The CSUN University Student Union DREAM Center provides resources and services to undocumented students, mixed status families, staff, faculty, allies and future undocumented students. DREAM Center staff members Madison Villanueva and Daniela Barcenas authored this article as part of our ongoing CSUN Experts series.
In a long-awaited decision, the U.S. Supreme Court voted 5-4 to overturn Trump administration efforts to rescind the Deferred Action for Childhood Arrivals (DACA) program, which protects hundreds of thousands of undocumented individuals who immigrated as children from deportation.
The Supreme Court decision, which was released on June 18, fully restored DACA, thus opening up opportunities for employment and providing legal protections from deportation for those who are eligible. The court didn’t weigh in on the merits of eliminating DACA, but instead ruled that the administration didn’t meet the legal requirements for providing a reason for the move.
So while the court’s decision is a victory for the undocumented community, it leaves open the door for future challenges to DACA, leaving more work to do to protect vulnerable undocumented individuals.
After years of advocacy by undocumented youth, DACA was implemented in 2012 through an executive order by the Obama administration. DACA provided eligible individuals with a renewable, two-year protection from deportation and employment authorization.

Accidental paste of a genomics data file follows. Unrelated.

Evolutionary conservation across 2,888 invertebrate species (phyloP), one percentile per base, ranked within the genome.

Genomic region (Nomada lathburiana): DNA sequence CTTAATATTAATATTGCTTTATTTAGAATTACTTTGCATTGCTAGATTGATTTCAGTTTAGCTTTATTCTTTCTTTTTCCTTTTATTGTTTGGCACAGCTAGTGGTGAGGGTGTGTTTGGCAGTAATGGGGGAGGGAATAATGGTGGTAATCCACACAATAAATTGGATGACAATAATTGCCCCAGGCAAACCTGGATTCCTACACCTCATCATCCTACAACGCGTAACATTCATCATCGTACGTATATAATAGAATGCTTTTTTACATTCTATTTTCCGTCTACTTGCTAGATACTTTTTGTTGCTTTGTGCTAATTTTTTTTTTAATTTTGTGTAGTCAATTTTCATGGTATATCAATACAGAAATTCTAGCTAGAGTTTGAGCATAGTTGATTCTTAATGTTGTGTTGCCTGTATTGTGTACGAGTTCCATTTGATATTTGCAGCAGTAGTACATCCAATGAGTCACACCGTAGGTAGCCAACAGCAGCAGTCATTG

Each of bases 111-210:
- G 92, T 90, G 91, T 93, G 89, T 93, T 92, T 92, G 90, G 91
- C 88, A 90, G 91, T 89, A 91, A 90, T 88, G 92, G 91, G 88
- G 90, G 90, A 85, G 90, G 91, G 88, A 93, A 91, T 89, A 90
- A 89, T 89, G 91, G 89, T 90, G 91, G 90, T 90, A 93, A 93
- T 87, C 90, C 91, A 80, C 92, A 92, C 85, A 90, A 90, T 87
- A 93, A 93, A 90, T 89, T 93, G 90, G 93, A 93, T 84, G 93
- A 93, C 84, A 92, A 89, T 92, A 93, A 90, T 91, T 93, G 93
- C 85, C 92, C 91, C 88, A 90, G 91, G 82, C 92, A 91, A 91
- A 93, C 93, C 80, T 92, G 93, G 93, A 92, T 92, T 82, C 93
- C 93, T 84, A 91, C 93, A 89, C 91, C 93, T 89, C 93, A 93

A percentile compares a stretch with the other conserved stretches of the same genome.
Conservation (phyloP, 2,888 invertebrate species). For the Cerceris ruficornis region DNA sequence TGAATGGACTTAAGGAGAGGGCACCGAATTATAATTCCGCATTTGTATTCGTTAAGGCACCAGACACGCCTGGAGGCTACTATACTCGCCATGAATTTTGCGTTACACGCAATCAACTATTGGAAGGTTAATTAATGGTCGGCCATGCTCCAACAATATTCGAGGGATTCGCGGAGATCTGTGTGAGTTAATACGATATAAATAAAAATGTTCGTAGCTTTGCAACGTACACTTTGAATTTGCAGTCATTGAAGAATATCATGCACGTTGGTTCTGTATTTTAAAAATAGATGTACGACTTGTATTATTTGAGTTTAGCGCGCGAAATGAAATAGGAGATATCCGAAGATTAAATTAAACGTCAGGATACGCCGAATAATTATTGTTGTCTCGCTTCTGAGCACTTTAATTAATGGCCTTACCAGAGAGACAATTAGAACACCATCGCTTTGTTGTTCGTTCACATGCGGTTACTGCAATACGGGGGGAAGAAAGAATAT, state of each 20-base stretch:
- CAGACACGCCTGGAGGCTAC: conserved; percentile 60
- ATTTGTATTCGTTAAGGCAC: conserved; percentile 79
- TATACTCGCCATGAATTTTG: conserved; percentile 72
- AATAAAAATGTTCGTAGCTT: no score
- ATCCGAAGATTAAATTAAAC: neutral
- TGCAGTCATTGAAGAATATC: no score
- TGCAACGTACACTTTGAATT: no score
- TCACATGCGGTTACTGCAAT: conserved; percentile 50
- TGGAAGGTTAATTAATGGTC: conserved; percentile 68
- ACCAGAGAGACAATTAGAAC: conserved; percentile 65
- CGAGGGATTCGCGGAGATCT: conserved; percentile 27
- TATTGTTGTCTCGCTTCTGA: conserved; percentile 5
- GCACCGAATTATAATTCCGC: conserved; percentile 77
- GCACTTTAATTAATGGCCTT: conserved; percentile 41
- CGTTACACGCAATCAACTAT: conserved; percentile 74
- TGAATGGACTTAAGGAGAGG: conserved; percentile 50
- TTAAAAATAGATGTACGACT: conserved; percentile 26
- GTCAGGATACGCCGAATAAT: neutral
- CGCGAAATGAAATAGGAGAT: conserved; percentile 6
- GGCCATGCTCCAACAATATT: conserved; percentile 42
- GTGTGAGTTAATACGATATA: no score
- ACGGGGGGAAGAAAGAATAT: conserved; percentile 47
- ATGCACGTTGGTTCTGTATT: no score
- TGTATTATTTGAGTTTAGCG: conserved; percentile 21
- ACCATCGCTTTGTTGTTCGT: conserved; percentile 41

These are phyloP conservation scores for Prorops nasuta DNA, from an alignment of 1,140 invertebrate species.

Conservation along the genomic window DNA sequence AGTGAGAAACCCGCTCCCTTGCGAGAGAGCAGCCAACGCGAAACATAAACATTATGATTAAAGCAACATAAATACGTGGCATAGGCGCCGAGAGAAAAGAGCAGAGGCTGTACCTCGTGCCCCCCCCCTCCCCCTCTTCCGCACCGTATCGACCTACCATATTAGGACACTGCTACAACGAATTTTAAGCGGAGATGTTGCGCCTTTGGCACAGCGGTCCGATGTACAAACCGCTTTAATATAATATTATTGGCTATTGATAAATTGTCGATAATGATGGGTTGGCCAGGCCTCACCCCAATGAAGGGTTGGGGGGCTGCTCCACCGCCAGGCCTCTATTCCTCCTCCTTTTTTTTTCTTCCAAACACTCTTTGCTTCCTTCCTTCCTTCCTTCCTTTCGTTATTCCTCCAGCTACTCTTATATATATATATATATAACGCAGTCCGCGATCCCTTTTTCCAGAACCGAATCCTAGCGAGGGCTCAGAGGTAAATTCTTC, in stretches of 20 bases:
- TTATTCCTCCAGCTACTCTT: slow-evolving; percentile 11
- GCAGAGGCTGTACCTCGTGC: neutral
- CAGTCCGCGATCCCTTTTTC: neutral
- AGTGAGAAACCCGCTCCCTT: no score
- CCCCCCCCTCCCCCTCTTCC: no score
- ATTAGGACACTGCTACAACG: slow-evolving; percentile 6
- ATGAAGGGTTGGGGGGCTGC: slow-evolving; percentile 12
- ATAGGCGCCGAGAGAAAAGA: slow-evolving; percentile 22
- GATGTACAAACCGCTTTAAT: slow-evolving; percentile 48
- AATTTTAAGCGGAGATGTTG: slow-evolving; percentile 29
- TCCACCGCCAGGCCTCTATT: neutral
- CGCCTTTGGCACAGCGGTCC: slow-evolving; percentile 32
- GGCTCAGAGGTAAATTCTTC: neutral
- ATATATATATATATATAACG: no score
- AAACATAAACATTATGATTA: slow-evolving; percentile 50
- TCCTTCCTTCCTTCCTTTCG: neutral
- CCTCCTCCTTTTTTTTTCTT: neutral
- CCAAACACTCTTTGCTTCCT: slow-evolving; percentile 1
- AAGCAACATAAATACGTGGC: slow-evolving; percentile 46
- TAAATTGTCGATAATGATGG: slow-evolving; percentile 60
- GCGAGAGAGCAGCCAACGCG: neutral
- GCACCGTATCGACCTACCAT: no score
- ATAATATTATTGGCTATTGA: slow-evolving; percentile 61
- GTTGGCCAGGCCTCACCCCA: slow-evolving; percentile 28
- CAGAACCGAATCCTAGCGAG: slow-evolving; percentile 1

However, in 2017, then-Attorney General Jeff Sessions declared DACA unconstitutional and proceeded to rescind the program. This decision effectively halted all initial applications from being processed. DACA renewal applications were processed only after the Trump administration received several lawsuits, which brought the issue up to the Supreme Court for review.
What the ruling means
For current DACA recipients, the Supreme Court decision means that renewal applications will continue to be accepted. Their ability to hold employment and be safe from deportation will remain valid as long as their DACA has not expired. DACA-eligible youth who never applied before its termination in 2017 now have the ability to submit an initial DACA application.
However, U.S. Citizenship and Immigration Services (USCIS) has not yet released the DACA application forms, nor announced when they will begin accepting them. It is unclear if advance parole permits, which allow for DACA recipients to travel abroad for educational, employment and humanitarian reasons, will be reinstated. Many DACA recipients used the advance parole opportunity to study abroad or visit ailing family members. Advance parole also has the added benefit of providing legal entry, which facilitates the ability to apply for a green card, should an opportunity come up.